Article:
When my friend came in, she pulled me aside and, with deep sadness shared her loss with me. As we were about to finish our conversation, she said, “I know that I can’t keep this private but I don’t want to tell people what happened because it is too emotional. I trust you with this and would appreciate it if you could please let everyone know what happened.” I didn’t have the heart to tell her that her news had already been told by the couple. A few weeks later, I was talking the situation through with someone who knows the couple because it was still bothering me and I needed to process it. The person I was talking to shook their head in disbelief because they knew how wrong this was. But it is what they said next that really got to me. “Well, that is very sad that they chose to do that, however, we all know how they are and expect this kind of behavior from them.”

And there you have it, a low standard for long time Christians simply because they are known as gossipers and it has become accepted as ‘this is who they are’. They did not strive to better themselves as believers in their daily lives and were given a free pass to be the town square gossipers. Now, take this low standard, raise it super high, and you have the next story.

Many years ago, I met a man I will call Ezra, who became a very good friend of mine. This guy lived his Christian life in such a genuine and authentic way. For years he had served faithfully and with great passion. I looked up to him and still have a ton of respect for him. To quote the old adage ‘He would give you the shirt off his back if you needed it’. Sadly, he was married to a very difficult person who had cheated on him twice, was verbally abusive and, on occasion physically abusive. Ezra had more patience and forgiveness for this woman than I have ever witnessed. She never attended church and she belittled him for doing so. Many people advised him that his situation was escalating and that he should try to separate from her. But he was concerned that getting a divorce would make him look like a bad Christian. As we learned in Ebony Part 1, you have to make decisions that are safe for you and your loved ones no matter what others think. Ezra would learn this the hard way.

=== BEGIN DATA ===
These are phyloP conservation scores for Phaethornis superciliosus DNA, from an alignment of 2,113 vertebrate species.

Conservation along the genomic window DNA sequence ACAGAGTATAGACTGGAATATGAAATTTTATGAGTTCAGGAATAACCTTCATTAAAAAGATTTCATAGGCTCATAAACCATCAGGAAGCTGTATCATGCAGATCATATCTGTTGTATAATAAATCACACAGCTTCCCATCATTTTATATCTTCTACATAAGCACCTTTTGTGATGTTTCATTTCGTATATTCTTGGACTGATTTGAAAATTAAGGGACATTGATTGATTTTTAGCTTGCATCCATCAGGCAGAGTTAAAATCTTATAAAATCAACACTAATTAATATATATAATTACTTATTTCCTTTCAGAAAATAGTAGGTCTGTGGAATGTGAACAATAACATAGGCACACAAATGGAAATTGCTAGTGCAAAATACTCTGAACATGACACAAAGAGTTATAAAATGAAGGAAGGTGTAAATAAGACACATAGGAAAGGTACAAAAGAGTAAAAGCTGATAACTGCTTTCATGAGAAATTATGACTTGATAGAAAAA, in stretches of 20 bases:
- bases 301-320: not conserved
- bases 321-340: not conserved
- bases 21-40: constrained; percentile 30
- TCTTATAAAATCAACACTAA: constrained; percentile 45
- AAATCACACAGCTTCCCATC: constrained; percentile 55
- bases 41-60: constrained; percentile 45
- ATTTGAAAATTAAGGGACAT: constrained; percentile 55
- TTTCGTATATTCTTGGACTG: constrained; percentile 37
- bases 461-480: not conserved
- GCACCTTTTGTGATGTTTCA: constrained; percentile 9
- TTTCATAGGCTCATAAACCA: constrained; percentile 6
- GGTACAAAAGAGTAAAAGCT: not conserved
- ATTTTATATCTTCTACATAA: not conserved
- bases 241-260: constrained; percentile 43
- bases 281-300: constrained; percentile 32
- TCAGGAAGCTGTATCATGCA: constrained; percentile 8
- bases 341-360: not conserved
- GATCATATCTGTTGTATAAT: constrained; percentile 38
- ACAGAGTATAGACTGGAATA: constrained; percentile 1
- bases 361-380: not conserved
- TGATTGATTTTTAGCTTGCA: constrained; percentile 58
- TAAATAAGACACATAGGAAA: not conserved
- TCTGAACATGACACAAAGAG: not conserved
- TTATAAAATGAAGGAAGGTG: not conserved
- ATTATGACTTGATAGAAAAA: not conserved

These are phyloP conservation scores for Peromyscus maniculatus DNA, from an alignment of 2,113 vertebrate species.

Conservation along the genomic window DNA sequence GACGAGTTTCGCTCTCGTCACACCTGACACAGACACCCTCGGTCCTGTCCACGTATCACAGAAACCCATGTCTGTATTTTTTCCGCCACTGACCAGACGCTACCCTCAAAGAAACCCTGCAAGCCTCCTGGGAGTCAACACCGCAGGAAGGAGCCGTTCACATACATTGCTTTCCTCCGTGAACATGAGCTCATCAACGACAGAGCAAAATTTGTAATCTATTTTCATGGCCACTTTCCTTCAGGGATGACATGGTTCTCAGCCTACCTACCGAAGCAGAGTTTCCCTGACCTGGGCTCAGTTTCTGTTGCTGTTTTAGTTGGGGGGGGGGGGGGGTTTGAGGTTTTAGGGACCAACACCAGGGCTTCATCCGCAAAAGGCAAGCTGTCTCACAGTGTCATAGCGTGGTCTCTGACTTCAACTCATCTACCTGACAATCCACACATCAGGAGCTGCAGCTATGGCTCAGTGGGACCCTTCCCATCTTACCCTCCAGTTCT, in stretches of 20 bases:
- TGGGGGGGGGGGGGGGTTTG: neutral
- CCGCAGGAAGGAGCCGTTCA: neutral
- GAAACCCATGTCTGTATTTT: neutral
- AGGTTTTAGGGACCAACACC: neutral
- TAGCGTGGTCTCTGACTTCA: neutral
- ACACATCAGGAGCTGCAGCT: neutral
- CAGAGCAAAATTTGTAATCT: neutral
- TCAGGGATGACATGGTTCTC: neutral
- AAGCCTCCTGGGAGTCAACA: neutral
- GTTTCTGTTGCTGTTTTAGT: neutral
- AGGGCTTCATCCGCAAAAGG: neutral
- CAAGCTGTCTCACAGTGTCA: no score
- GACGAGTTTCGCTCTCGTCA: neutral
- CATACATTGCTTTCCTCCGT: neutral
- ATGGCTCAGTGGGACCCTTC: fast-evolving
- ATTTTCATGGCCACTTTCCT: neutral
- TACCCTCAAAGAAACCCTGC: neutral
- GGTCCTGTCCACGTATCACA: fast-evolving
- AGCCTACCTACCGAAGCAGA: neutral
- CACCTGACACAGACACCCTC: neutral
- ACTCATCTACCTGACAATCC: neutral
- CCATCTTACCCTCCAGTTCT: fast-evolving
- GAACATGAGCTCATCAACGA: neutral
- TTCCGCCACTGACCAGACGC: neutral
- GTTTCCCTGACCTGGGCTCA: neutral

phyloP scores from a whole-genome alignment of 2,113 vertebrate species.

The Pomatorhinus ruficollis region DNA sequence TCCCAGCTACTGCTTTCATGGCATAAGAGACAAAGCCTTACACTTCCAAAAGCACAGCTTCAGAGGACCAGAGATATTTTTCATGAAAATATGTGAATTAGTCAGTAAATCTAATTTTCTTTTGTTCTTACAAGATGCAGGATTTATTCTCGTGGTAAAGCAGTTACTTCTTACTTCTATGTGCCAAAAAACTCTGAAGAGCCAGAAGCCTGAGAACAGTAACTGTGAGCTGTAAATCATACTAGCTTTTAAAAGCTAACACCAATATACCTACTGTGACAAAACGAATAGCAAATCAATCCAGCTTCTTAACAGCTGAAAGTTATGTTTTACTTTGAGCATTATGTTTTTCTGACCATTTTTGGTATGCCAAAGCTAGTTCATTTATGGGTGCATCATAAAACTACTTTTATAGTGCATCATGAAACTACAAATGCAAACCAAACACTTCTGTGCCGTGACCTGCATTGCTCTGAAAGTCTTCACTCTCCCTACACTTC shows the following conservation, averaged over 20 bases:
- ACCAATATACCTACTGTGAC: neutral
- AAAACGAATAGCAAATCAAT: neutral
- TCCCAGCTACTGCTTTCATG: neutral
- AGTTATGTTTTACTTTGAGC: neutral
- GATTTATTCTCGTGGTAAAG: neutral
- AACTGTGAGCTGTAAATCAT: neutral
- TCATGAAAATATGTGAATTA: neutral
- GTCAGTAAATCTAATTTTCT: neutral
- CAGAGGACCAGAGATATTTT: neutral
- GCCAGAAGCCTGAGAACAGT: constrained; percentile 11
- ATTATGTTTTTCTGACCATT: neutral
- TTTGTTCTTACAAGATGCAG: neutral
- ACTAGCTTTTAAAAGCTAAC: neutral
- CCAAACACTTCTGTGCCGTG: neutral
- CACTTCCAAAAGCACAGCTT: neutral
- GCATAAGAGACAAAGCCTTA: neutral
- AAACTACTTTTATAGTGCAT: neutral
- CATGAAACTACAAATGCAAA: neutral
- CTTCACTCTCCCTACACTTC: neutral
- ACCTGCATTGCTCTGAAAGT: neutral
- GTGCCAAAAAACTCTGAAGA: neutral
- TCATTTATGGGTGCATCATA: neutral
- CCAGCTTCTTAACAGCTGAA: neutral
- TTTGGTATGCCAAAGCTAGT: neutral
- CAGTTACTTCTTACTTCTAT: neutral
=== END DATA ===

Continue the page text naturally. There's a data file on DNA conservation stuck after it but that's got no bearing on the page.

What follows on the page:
One Sunday, Ezra came home earlier than expected and found another man in his house. This was the straw that broke the camel’s back. He lost his temper, kicked the man out, and demanded that his wife leave. This was the first time over their ten-year marriage that he had lost his temper; but his wife called 911 and reported that her husband was attacking her and that she was in fear for her life. The neighbors, who knew the truth of the situation, reluctantly admitted that they had heard him yelling. This one situation turned into a fiasco that was blown completely out of proportion by his wife and her male companion. I wish this is where the fiasco ended, but it wasn’t. A few days later, Ezra called the church in order to reach out for some help; but his wife had already called the church and spoke with someone on the staff. She related her story that he had ‘attacked her’; the police were called and added untruthful facts about the situation. That person reported the story to the pastors, who called a meeting and determined that this was not a good look for the church and later asked him to step down from his leadership position.

Just like that. Ezra, who lived his life striving to be a godly man, was held to such a high standard that he lost credibility from one situation. Mind you, they did not hear his side of the story before making their decision. Even worse, they took the word of someone they had never met over the person who was faithfully serving every week. To be fair, after a few months, Ezra went back and had a long meeting with the pastors and, after hearing the truth, they apologized and publicly reinstated his leadership role. Although the whole situation was handled so poorly in the beginning, the church recognized their error and humbly corrected it.

I do not understand why it is that people who serve with faithfulness and integrity are held to this kind of impossible standard. These are the ones who should be given the benefit of the doubt, grace, understanding and trust when any situation arises. If they have consistently proven their integrity, why does it only take one or two opposers to allow their character to be questioned? It is man who has created this pressure of being perfect and it is not a sustainable way of living.

Jesus does not hold anyone to these same standards. Yes, the Bible lays out the expectations that we as believers should live by. However, God does not expect every one of us to live every single rule to perfection. He gave us access to grace because He knew we would need it. He gave us access to mercy because he knew we would need it. He is the reason we should be living without the pressures of man upon on. He is the reason we can be who we are, right our mistakes, and live in peace. Whether you are a believer or not, the pressure to be perfect is one that no one should live with because it is unattainable. Be at peace with who you are and don’t let others put expectations on you that you simply don’t need to live by. When you are the genuine you, you are picture perfect!

Until next time, live pressure free and stay safe!

One response to “Pressure Perfect”

  1. Deeply moving- I hold myself to impossible standards, and really need to allow grace to wash over me!

    Liked by 1 person